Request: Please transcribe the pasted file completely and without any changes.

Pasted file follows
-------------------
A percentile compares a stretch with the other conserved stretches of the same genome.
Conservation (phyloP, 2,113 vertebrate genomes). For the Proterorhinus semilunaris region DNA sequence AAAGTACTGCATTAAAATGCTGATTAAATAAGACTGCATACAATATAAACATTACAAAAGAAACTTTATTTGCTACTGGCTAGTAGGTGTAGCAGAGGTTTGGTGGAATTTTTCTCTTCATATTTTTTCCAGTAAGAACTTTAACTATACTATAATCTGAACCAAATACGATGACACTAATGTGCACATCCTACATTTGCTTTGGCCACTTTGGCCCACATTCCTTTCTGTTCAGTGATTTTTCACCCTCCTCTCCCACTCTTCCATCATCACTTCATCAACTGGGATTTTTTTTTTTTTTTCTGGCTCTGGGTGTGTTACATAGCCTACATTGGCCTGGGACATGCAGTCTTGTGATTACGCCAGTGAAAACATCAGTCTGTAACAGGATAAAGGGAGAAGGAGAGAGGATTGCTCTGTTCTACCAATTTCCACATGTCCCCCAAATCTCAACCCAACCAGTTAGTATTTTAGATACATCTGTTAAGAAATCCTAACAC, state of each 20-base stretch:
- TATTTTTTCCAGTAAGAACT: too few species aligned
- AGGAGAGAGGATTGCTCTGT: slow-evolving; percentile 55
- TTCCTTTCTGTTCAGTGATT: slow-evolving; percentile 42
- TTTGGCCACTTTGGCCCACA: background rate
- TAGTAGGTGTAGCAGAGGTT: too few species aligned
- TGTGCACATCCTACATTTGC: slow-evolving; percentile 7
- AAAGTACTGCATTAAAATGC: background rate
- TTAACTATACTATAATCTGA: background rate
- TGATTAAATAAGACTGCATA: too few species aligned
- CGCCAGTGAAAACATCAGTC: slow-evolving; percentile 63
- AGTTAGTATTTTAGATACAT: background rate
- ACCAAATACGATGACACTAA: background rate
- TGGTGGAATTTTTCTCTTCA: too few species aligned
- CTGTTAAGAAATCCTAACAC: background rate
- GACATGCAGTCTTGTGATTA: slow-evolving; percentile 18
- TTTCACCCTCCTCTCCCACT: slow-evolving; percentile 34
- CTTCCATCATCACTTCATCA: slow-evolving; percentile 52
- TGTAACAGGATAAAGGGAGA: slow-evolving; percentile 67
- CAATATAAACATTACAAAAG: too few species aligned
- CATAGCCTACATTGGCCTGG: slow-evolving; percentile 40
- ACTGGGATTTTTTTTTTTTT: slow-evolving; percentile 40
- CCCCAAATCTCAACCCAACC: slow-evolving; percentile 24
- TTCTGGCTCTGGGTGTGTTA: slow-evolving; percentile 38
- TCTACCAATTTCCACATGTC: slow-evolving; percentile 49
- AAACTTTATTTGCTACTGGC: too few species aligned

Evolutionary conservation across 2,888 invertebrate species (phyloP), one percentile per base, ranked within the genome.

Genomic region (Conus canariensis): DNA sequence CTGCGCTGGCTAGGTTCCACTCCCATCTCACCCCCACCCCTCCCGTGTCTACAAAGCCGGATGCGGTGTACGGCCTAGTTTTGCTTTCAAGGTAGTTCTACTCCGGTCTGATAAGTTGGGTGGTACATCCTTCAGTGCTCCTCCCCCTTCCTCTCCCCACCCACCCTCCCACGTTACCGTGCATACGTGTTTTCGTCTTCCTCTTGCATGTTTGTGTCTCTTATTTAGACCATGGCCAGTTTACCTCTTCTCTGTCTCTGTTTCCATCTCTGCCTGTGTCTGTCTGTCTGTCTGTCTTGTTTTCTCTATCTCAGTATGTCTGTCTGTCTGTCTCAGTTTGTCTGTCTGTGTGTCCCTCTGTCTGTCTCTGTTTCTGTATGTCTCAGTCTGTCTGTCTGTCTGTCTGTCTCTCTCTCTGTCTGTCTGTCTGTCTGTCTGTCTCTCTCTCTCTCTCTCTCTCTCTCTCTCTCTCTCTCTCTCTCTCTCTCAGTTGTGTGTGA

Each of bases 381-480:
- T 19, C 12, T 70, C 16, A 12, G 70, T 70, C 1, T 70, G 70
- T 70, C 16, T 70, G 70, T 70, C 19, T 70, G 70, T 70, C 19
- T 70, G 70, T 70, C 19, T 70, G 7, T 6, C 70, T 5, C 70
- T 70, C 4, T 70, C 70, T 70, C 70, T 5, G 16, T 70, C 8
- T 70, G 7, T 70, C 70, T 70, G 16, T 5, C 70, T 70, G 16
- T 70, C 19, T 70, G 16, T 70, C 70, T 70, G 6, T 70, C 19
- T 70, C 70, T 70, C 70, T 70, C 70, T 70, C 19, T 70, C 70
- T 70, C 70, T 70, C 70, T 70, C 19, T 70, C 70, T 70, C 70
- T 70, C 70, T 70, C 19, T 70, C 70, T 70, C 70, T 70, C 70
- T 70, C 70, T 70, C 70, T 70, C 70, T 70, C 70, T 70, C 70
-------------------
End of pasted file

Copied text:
A percentile compares a stretch with the other conserved stretches of the same genome.
Conservation (phyloP, 2,113 vertebrate genomes). For the Proterorhinus semilunaris region DNA sequence AAAGTACTGCATTAAAATGCTGATTAAATAAGACTGCATACAATATAAACATTACAAAAGAAACTTTATTTGCTACTGGCTAGTAGGTGTAGCAGAGGTTTGGTGGAATTTTTCTCTTCATATTTTTTCCAGTAAGAACTTTAACTATACTATAATCTGAACCAAATACGATGACACTAATGTGCACATCCTACATTTGCTTTGGCCACTTTGGCCCACATTCCTTTCTGTTCAGTGATTTTTCACCCTCCTCTCCCACTCTTCCATCATCACTTCATCAACTGGGATTTTTTTTTTTTTTTCTGGCTCTGGGTGTGTTACATAGCCTACATTGGCCTGGGACATGCAGTCTTGTGATTACGCCAGTGAAAACATCAGTCTGTAACAGGATAAAGGGAGAAGGAGAGAGGATTGCTCTGTTCTACCAATTTCCACATGTCCCCCAAATCTCAACCCAACCAGTTAGTATTTTAGATACATCTGTTAAGAAATCCTAACAC, state of each 20-base stretch:
- TATTTTTTCCAGTAAGAACT: too few species aligned
- AGGAGAGAGGATTGCTCTGT: slow-evolving; percentile 55
- TTCCTTTCTGTTCAGTGATT: slow-evolving; percentile 42
- TTTGGCCACTTTGGCCCACA: background rate
- TAGTAGGTGTAGCAGAGGTT: too few species aligned
- TGTGCACATCCTACATTTGC: slow-evolving; percentile 7
- AAAGTACTGCATTAAAATGC: background rate
- TTAACTATACTATAATCTGA: background rate
- TGATTAAATAAGACTGCATA: too few species aligned
- CGCCAGTGAAAACATCAGTC: slow-evolving; percentile 63
- AGTTAGTATTTTAGATACAT: background rate
- ACCAAATACGATGACACTAA: background rate
- TGGTGGAATTTTTCTCTTCA: too few species aligned
- CTGTTAAGAAATCCTAACAC: background rate
- GACATGCAGTCTTGTGATTA: slow-evolving; percentile 18
- TTTCACCCTCCTCTCCCACT: slow-evolving; percentile 34
- CTTCCATCATCACTTCATCA: slow-evolving; percentile 52
- TGTAACAGGATAAAGGGAGA: slow-evolving; percentile 67
- CAATATAAACATTACAAAAG: too few species aligned
- CATAGCCTACATTGGCCTGG: slow-evolving; percentile 40
- ACTGGGATTTTTTTTTTTTT: slow-evolving; percentile 40
- CCCCAAATCTCAACCCAACC: slow-evolving; percentile 24
- TTCTGGCTCTGGGTGTGTTA: slow-evolving; percentile 38
- TCTACCAATTTCCACATGTC: slow-evolving; percentile 49
- AAACTTTATTTGCTACTGGC: too few species aligned

Evolutionary conservation across 2,888 invertebrate species (phyloP), one percentile per base, ranked within the genome.

Genomic region (Conus canariensis): DNA sequence CTGCGCTGGCTAGGTTCCACTCCCATCTCACCCCCACCCCTCCCGTGTCTACAAAGCCGGATGCGGTGTACGGCCTAGTTTTGCTTTCAAGGTAGTTCTACTCCGGTCTGATAAGTTGGGTGGTACATCCTTCAGTGCTCCTCCCCCTTCCTCTCCCCACCCACCCTCCCACGTTACCGTGCATACGTGTTTTCGTCTTCCTCTTGCATGTTTGTGTCTCTTATTTAGACCATGGCCAGTTTACCTCTTCTCTGTCTCTGTTTCCATCTCTGCCTGTGTCTGTCTGTCTGTCTGTCTTGTTTTCTCTATCTCAGTATGTCTGTCTGTCTGTCTCAGTTTGTCTGTCTGTGTGTCCCTCTGTCTGTCTCTGTTTCTGTATGTCTCAGTCTGTCTGTCTGTCTGTCTGTCTCTCTCTCTGTCTGTCTGTCTGTCTGTCTGTCTCTCTCTCTCTCTCTCTCTCTCTCTCTCTCTCTCTCTCTCTCTCTCTCAGTTGTGTGTGA

Each of bases 381-480:
- T 19, C 12, T 70, C 16, A 12, G 70, T 70, C 1, T 70, G 70
- T 70, C 16, T 70, G 70, T 70, C 19, T 70, G 70, T 70, C 19
- T 70, G 70, T 70, C 19, T 70, G 7, T 6, C 70, T 5, C 70
- T 70, C 4, T 70, C 70, T 70, C 70, T 5, G 16, T 70, C 8
- T 70, G 7, T 70, C 70, T 70, G 16, T 5, C 70, T 70, G 16
- T 70, C 19, T 70, G 16, T 70, C 70, T 70, G 6, T 70, C 19
- T 70, C 70, T 70, C 70, T 70, C 70, T 70, C 19, T 70, C 70
- T 70, C 70, T 70, C 70, T 70, C 19, T 70, C 70, T 70, C 70
- T 70, C 70, T 70, C 19, T 70, C 70, T 70, C 70, T 70, C 70
- T 70, C 70, T 70, C 70, T 70, C 70, T 70, C 70, T 70, C 70